Note: This daily recap of COVID-19 news from New Mexico from the previous day is available in a daily email. Sign up here. The same post will also appear on our website each morning.
- The state announced the number of New Mexicans who have COVID-19 has increased to 100, including another 17 on Tuesday. Read our story here.
- The Navajo Times wrote about how the number of COVID-19 cases on the Navajo Nation continues to rise—and how medical equipment is also in short supply there as well. The Navajo Times reported 39 cases of those who live on the Navajo Nation; it has since increased to 49, which includes six in New Mexico.
- The Albuquerque Journal took a step back and looked at where New Mexico is right now during the COVID-19 crisis.
- Gov. Michelle Lujan Grisham appeared on 11th Hour on MSNBC Monday night after issuing a stay-at-home order. One thing she noted: New Mexico has been doing better at tests per capita than many other states; data from The COVID Tracking Project shows that, using publicly announced numbers, New Mexico is among the states with the highest amount of tests per million residents (with numbers as of Monday). The only states with highest amounts of test per capita are New York and Washington, the two current epicenters of coronavirus spread in the country.
- The State Supreme Court issued an order halting evictions for those who are unable to pay rent throughout the COVID-19 public health emergency. Read our story here.
- Test sites are open all around the state, the Santa Fe New Mexican reported on them.
- The state continues to ask early child care centers to stay open so that first responders and other government workers who have essential duties to perform can continue to go to work. Read our story here.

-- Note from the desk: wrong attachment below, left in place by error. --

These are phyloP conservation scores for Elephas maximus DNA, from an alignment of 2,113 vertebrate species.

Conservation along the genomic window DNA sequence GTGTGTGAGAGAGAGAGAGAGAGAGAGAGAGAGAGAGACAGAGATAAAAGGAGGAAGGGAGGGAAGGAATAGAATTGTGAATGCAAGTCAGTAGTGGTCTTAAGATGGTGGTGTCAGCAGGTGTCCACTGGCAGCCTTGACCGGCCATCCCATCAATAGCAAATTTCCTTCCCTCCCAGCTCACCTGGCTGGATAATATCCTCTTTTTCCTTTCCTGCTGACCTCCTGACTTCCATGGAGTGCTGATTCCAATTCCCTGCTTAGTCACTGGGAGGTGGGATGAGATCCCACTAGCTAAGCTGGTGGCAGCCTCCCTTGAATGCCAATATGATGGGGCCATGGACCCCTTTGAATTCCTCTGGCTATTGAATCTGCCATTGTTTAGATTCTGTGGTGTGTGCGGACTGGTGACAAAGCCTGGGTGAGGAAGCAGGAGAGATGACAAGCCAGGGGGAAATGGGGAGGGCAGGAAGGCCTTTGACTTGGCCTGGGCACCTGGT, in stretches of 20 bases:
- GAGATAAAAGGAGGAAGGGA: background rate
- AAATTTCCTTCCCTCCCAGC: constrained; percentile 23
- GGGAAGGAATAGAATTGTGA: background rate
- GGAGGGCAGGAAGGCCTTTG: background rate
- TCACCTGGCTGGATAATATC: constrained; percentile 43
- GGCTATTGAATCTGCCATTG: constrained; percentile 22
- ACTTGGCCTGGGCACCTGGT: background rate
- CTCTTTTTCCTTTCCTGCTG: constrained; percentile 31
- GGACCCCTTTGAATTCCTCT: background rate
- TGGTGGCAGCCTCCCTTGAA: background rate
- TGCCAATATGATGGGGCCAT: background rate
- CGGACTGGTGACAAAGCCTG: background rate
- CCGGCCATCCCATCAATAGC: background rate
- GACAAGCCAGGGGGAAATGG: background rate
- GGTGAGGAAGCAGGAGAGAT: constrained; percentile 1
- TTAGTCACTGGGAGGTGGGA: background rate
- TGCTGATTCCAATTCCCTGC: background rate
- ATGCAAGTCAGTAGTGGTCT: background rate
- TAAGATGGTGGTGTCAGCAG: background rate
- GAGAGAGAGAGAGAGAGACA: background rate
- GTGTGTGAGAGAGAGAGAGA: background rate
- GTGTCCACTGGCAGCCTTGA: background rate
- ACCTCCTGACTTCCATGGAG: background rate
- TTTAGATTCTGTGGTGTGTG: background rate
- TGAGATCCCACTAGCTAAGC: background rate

- Legislators are trying to figure out feasible ways to hold a special session while dealing with COVID-19. Will it be a virtual session? Only allow a certain amount of legislators in the chamber at a time? The Albuquerque Journal looked at the options.
- New Mexico State Police said that they, along with local law enforcement, will enforce the stay-at-home order if necessary. Businesses that are deemed non-essential but nevertheless remain open with in-person staff could face civil or criminal charges.
- The Albuquerque Journal reported that the State Investment Council created a $100 million recovery fund to finance short-term loans to struggling businesses. The new fund comes from money from the state’s Severance Tax Permanent Fund.
The paper quoted Lujan Grisham as saying during the meeting, which was conducted by phone, “None of us know how the next days and weeks will look, but we need to act on two fronts: to protect our citizens — which we’re doing as much as we can to mitigate the consequences from the coronavirus — and to recognize our obligation to do all we can to support our businesses.”